My HormonologyEver wonder why some days you can recall 12-syllable words at the drop of a hat. Yet, other days you can’t even remember the name of the guy who shares your cubicle?

That’s hormones for you!

As the level of your hormones rise and fall throughout your monthly cycle, they have different effects on your memory, bolstering it some days, sapping it on others.

The good news?

These hormonal effects follow a predictable pattern so you can know how sharp your recall will be every day.

This can help you compensate on days when you’ll know you’ll be having memory challenges and take advantage of days when you know your recall will be at its best.

Read on to find out what to expect from your memory each week in your cycle….

Week 1: Slow start, strong finish
Day 1 (onset of menstruation) to Day 7
Your memory has two strikes against it at the start of your Week 1: Estrogen is at its lowest point on Day 1 of your cycle (the first day of your period), which brings down your powers of recall. Plus, iron loss from menstruation reduces your mental energy, making it harder to summon information from your memory banks. As a result, during the first couple of days of your Week 1, it can be a struggle to remember the exact words you want to say or recall facts you need. Luckily, this brain-blanking is short-lived. As estrogen climbs throughout this week, it’s ratcheting up your brain powers more and more, making it easy to access the far reaches of your memory in an instant.

Week 2: You kill at Scrabble
Day 8 to ovulation (Day 14 in a 28-day cycle)
If you’ve got people you want to impress, say, a job recruiter or first date, you’ll want to see them while in your Week 2. That’s because high estrogen is making your memory the sharpest it will be all cycle long. Clever quips, fascinating factoids and beautiful bon mots fall out of your mouth in a steady stream with hardly any effort from you, making you seem like the smartest, most interesting person in the room. Even better? Thanks to high estrogen, you’re absorbing new information faster and the information you learn is sticking in your brain longer, making this a perfect time to learn a new skill, put together a piece of furniture with complicated instructions or read a book full of nifty facts you can impress folks with the next time your Week 2 rolls around.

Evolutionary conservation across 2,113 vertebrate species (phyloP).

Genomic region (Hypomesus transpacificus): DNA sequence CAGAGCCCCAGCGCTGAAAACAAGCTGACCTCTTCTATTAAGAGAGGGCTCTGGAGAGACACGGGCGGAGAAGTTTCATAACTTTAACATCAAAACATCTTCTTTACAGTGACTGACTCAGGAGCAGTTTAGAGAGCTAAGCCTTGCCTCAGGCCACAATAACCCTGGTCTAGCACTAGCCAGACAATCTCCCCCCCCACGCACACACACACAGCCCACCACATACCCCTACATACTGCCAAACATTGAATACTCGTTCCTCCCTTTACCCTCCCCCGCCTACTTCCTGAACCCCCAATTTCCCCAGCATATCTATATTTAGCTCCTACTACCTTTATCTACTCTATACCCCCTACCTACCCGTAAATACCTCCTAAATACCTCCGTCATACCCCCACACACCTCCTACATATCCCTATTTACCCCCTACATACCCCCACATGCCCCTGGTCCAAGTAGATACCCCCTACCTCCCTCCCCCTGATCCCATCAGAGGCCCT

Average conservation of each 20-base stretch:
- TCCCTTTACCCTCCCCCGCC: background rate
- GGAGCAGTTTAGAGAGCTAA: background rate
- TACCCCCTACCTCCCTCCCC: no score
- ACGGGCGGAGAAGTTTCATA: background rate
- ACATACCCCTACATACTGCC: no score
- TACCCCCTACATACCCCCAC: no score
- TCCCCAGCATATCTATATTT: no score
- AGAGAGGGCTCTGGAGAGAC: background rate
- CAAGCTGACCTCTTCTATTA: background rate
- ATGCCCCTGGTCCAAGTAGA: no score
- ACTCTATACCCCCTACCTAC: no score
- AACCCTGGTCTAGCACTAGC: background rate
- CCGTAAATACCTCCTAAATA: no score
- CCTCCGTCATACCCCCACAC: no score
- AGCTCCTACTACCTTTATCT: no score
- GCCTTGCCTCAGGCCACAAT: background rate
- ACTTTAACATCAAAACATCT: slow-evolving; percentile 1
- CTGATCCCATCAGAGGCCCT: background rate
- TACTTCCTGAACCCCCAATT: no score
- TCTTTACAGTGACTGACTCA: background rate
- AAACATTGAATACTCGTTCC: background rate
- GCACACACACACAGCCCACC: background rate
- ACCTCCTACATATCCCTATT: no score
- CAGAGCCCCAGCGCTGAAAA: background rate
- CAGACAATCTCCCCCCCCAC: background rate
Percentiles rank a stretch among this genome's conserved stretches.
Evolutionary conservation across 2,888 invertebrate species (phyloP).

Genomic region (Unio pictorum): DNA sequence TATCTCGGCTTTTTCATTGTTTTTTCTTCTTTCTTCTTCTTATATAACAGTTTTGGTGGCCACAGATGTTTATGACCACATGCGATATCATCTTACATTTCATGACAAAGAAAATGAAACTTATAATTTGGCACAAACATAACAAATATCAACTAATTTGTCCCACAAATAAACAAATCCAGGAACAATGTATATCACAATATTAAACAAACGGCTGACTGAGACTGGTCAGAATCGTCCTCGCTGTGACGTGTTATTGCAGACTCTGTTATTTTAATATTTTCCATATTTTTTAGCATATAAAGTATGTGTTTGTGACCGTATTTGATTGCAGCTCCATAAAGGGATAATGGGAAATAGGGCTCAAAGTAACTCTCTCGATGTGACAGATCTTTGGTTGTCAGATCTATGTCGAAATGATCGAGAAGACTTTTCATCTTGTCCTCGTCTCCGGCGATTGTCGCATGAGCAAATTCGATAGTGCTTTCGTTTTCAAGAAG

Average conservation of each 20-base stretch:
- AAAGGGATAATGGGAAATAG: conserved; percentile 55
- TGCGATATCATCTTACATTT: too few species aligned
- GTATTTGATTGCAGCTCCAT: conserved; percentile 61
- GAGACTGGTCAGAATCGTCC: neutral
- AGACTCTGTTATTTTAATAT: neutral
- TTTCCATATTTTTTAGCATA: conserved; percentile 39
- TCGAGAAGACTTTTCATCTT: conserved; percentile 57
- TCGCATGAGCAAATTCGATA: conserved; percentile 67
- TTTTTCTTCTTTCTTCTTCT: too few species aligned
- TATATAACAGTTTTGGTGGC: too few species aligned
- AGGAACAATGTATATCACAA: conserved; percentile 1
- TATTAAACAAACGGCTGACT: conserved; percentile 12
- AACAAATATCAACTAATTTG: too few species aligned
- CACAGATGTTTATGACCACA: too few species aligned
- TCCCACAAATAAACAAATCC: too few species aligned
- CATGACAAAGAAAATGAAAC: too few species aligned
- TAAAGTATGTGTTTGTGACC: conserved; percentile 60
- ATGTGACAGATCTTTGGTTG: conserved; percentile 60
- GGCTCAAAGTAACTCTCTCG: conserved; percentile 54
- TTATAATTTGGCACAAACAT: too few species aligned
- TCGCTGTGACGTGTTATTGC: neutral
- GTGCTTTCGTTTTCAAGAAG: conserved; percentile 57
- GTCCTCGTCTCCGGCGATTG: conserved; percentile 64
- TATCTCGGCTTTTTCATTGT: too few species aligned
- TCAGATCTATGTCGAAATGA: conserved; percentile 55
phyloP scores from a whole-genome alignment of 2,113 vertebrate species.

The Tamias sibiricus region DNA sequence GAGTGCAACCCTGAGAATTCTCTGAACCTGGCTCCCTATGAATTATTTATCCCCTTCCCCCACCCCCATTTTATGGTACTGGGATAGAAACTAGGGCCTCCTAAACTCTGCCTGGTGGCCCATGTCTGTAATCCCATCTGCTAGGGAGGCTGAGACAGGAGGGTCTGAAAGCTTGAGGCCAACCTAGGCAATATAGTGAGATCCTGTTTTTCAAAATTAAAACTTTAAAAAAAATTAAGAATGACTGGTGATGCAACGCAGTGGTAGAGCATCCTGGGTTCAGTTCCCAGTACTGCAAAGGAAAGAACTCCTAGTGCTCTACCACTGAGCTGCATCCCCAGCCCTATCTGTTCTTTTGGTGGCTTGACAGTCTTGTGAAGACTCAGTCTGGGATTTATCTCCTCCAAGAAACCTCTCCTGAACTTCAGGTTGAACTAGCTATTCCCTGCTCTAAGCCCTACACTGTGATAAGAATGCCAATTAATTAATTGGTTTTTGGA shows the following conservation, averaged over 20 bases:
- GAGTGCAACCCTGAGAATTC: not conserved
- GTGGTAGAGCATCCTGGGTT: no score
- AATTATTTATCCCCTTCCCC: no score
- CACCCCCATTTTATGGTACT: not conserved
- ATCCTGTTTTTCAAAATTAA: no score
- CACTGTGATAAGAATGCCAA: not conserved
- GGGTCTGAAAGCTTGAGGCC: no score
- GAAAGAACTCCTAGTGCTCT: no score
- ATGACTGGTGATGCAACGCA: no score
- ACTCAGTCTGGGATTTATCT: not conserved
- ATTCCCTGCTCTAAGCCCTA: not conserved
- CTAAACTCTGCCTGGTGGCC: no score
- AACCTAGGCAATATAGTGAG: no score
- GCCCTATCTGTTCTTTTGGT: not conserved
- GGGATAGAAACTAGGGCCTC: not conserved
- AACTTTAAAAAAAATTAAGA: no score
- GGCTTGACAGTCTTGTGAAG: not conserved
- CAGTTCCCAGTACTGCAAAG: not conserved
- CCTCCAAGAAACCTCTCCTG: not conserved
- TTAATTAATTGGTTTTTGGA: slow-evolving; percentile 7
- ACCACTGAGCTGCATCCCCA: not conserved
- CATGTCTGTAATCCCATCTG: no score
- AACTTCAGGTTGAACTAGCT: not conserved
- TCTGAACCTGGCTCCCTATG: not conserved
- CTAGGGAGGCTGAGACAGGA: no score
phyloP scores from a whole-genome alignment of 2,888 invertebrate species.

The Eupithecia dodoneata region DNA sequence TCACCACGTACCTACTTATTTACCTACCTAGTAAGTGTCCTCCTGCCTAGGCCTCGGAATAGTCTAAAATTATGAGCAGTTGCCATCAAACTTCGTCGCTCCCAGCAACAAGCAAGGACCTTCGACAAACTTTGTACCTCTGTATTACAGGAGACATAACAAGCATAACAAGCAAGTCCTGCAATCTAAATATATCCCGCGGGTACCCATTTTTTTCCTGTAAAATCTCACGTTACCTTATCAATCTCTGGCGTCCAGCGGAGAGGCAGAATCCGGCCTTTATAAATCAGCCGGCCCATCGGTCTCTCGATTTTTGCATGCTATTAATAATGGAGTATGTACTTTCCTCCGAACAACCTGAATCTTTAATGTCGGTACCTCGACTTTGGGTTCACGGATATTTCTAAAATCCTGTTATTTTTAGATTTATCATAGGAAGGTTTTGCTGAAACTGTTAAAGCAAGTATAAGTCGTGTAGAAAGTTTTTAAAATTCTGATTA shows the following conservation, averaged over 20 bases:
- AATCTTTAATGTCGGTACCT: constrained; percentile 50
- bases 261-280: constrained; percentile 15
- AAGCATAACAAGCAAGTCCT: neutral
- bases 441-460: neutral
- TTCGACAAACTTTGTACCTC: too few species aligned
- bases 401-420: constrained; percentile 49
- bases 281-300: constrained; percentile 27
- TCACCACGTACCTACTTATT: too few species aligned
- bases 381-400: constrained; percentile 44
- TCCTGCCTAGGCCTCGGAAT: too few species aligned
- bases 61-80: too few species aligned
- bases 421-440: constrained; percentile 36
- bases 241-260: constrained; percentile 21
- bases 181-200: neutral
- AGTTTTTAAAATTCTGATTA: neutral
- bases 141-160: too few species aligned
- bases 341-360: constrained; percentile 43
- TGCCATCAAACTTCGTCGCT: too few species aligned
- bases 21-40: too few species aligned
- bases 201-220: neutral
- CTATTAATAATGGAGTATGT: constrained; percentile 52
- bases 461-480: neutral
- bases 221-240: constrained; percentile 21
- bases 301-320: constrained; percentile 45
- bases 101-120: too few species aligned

Week 3: The fog sets in
Begins day after ovulation and lasts 8 days (Day 15 to Day 22 in a 28-day cycle)
When you wake up in your Week 3, you’re going to wonder who put the fog machine in the area of your brain where your memory used to be. You may have problems remembering names of people, places or things you know well. You may stop in the middle of telling a story or joke because you can’t recall how the rest of it goes. Or important facts you have to share don’t come to mind when you need them to, for instance, when you’re on the phone with a plumber and are explaining what’s wrong with your toilet. What’s going on? The problem is that estrogen is dipping to lower levels, which takes the shine off your powers of recall. Plus, progesterone is rising and this is a hormone that’s known for muddying up your memory. The good news? By knowing ahead of time that your memory will be at a low point, you can prepare ahead of time when you need your recall to be at its best–like for a big presentation or audition–for instance, by rehearsing more and writing detailed notes to help you along.

Week 4: Absent-minded professor
Final 6 days of your cycle
While you’ll still be able to remember complex things–like how to make your grandmother’s secret pumpkin fritter recipe or how to code a website–you’ll likely be forgetting simple stuff, like where you parked your car, an appointment you were supposed to go to or the directions to a new yoga studio. That’s plunging estrogen’s fault. As the level of this hormone dips, it zaps your short-term recall, making it more difficult for new information to stick. To stay on track in your Week 4, make notes about important stuff you need to know–like where you’ve parked and appointments you’ve got. That way, nothing falls through the cracks despite your memory dip.

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